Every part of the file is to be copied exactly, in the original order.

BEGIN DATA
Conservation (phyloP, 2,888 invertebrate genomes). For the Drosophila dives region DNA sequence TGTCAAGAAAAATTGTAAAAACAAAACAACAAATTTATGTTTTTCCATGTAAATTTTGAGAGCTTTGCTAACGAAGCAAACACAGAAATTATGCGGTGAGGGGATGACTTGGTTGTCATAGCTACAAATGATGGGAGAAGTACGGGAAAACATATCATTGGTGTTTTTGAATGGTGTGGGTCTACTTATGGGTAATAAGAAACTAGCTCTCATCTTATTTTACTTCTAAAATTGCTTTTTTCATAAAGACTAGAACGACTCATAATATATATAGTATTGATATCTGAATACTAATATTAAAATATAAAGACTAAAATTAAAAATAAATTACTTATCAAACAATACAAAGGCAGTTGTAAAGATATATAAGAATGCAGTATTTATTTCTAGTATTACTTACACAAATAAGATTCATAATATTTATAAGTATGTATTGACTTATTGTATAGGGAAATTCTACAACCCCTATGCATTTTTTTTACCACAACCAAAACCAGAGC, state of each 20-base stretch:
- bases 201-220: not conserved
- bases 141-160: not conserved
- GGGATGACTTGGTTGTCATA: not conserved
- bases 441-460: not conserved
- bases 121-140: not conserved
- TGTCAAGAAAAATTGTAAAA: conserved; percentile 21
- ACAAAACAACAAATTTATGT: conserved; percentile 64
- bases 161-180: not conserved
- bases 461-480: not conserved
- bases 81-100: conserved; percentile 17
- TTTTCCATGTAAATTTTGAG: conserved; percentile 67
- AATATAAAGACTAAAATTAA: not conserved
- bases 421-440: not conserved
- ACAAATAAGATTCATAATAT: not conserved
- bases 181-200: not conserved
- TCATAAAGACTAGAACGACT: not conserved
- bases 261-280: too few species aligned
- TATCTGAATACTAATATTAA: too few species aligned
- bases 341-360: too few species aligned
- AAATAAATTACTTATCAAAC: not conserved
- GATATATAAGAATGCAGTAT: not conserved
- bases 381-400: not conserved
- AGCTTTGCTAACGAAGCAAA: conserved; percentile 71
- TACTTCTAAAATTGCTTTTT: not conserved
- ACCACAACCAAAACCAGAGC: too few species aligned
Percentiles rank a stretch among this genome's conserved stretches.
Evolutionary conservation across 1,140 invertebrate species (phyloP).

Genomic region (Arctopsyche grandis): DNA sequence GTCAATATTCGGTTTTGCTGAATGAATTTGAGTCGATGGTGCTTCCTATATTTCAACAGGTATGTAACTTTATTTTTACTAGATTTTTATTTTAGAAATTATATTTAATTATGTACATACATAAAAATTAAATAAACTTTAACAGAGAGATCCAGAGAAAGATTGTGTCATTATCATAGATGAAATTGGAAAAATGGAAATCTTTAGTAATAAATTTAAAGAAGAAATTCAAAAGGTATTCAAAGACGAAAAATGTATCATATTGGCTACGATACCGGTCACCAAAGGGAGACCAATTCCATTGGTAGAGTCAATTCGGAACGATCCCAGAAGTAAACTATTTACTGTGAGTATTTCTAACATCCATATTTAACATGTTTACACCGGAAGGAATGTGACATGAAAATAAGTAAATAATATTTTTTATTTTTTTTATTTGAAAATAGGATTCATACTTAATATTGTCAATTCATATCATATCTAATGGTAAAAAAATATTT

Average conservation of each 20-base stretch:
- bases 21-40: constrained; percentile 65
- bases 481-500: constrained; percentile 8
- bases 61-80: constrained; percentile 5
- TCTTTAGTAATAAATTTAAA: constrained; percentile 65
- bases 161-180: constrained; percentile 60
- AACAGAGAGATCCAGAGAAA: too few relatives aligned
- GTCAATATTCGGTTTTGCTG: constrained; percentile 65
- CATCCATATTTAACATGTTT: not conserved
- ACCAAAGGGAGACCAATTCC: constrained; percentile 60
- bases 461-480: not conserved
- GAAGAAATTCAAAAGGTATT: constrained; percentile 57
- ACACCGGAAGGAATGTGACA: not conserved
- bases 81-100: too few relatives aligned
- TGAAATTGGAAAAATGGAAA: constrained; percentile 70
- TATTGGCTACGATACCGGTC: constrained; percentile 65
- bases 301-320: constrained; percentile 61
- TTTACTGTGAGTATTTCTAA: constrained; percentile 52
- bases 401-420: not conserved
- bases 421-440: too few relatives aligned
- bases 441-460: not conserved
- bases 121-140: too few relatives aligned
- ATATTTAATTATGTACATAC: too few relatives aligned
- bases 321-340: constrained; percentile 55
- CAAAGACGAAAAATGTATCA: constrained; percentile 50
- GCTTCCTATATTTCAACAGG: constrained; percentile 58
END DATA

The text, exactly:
Conservation (phyloP, 2,888 invertebrate genomes). For the Drosophila dives region DNA sequence TGTCAAGAAAAATTGTAAAAACAAAACAACAAATTTATGTTTTTCCATGTAAATTTTGAGAGCTTTGCTAACGAAGCAAACACAGAAATTATGCGGTGAGGGGATGACTTGGTTGTCATAGCTACAAATGATGGGAGAAGTACGGGAAAACATATCATTGGTGTTTTTGAATGGTGTGGGTCTACTTATGGGTAATAAGAAACTAGCTCTCATCTTATTTTACTTCTAAAATTGCTTTTTTCATAAAGACTAGAACGACTCATAATATATATAGTATTGATATCTGAATACTAATATTAAAATATAAAGACTAAAATTAAAAATAAATTACTTATCAAACAATACAAAGGCAGTTGTAAAGATATATAAGAATGCAGTATTTATTTCTAGTATTACTTACACAAATAAGATTCATAATATTTATAAGTATGTATTGACTTATTGTATAGGGAAATTCTACAACCCCTATGCATTTTTTTTACCACAACCAAAACCAGAGC, state of each 20-base stretch:
- bases 201-220: not conserved
- bases 141-160: not conserved
- GGGATGACTTGGTTGTCATA: not conserved
- bases 441-460: not conserved
- bases 121-140: not conserved
- TGTCAAGAAAAATTGTAAAA: conserved; percentile 21
- ACAAAACAACAAATTTATGT: conserved; percentile 64
- bases 161-180: not conserved
- bases 461-480: not conserved
- bases 81-100: conserved; percentile 17
- TTTTCCATGTAAATTTTGAG: conserved; percentile 67
- AATATAAAGACTAAAATTAA: not conserved
- bases 421-440: not conserved
- ACAAATAAGATTCATAATAT: not conserved
- bases 181-200: not conserved
- TCATAAAGACTAGAACGACT: not conserved
- bases 261-280: too few species aligned
- TATCTGAATACTAATATTAA: too few species aligned
- bases 341-360: too few species aligned
- AAATAAATTACTTATCAAAC: not conserved
- GATATATAAGAATGCAGTAT: not conserved
- bases 381-400: not conserved
- AGCTTTGCTAACGAAGCAAA: conserved; percentile 71
- TACTTCTAAAATTGCTTTTT: not conserved
- ACCACAACCAAAACCAGAGC: too few species aligned
Percentiles rank a stretch among this genome's conserved stretches.
Evolutionary conservation across 1,140 invertebrate species (phyloP).

Genomic region (Arctopsyche grandis): DNA sequence GTCAATATTCGGTTTTGCTGAATGAATTTGAGTCGATGGTGCTTCCTATATTTCAACAGGTATGTAACTTTATTTTTACTAGATTTTTATTTTAGAAATTATATTTAATTATGTACATACATAAAAATTAAATAAACTTTAACAGAGAGATCCAGAGAAAGATTGTGTCATTATCATAGATGAAATTGGAAAAATGGAAATCTTTAGTAATAAATTTAAAGAAGAAATTCAAAAGGTATTCAAAGACGAAAAATGTATCATATTGGCTACGATACCGGTCACCAAAGGGAGACCAATTCCATTGGTAGAGTCAATTCGGAACGATCCCAGAAGTAAACTATTTACTGTGAGTATTTCTAACATCCATATTTAACATGTTTACACCGGAAGGAATGTGACATGAAAATAAGTAAATAATATTTTTTATTTTTTTTATTTGAAAATAGGATTCATACTTAATATTGTCAATTCATATCATATCTAATGGTAAAAAAATATTT

Average conservation of each 20-base stretch:
- bases 21-40: constrained; percentile 65
- bases 481-500: constrained; percentile 8
- bases 61-80: constrained; percentile 5
- TCTTTAGTAATAAATTTAAA: constrained; percentile 65
- bases 161-180: constrained; percentile 60
- AACAGAGAGATCCAGAGAAA: too few relatives aligned
- GTCAATATTCGGTTTTGCTG: constrained; percentile 65
- CATCCATATTTAACATGTTT: not conserved
- ACCAAAGGGAGACCAATTCC: constrained; percentile 60
- bases 461-480: not conserved
- GAAGAAATTCAAAAGGTATT: constrained; percentile 57
- ACACCGGAAGGAATGTGACA: not conserved
- bases 81-100: too few relatives aligned
- TGAAATTGGAAAAATGGAAA: constrained; percentile 70
- TATTGGCTACGATACCGGTC: constrained; percentile 65
- bases 301-320: constrained; percentile 61
- TTTACTGTGAGTATTTCTAA: constrained; percentile 52
- bases 401-420: not conserved
- bases 421-440: too few relatives aligned
- bases 441-460: not conserved
- bases 121-140: too few relatives aligned
- ATATTTAATTATGTACATAC: too few relatives aligned
- bases 321-340: constrained; percentile 55
- CAAAGACGAAAAATGTATCA: constrained; percentile 50
- GCTTCCTATATTTCAACAGG: constrained; percentile 58